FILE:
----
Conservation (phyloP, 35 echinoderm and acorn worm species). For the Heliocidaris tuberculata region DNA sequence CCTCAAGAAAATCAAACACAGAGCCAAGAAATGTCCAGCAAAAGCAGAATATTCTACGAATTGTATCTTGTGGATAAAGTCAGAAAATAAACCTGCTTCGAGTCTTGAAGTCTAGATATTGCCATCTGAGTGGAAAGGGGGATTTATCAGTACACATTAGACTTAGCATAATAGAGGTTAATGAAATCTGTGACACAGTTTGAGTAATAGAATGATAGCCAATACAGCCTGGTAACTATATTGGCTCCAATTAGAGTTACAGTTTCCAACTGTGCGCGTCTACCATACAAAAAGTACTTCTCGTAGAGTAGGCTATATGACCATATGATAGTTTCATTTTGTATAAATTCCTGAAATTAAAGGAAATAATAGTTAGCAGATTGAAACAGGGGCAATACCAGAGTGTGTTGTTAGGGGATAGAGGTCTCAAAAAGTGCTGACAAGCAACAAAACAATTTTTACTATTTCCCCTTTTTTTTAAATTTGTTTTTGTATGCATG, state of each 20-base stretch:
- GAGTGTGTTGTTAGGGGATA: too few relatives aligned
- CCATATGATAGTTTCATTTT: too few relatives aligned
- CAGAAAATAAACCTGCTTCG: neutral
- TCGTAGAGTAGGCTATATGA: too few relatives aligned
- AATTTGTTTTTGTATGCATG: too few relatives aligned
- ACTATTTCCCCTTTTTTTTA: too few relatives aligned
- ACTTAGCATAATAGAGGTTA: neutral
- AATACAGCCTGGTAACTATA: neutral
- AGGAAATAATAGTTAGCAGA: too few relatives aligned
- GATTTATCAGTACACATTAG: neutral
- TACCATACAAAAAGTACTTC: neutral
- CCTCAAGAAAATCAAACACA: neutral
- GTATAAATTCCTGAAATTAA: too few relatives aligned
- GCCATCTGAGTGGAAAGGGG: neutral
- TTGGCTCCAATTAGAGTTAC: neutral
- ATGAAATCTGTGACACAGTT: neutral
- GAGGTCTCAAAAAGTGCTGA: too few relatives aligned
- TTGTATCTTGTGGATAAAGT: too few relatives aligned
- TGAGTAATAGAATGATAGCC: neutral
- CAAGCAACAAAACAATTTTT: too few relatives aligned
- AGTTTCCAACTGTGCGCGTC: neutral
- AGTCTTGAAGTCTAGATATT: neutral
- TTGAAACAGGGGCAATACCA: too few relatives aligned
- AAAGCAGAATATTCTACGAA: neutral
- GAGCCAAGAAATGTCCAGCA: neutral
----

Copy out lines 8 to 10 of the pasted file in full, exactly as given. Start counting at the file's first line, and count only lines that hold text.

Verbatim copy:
- ACTTAGCATAATAGAGGTTA: neutral
- AATACAGCCTGGTAACTATA: neutral
- AGGAAATAATAGTTAGCAGA: too few relatives aligned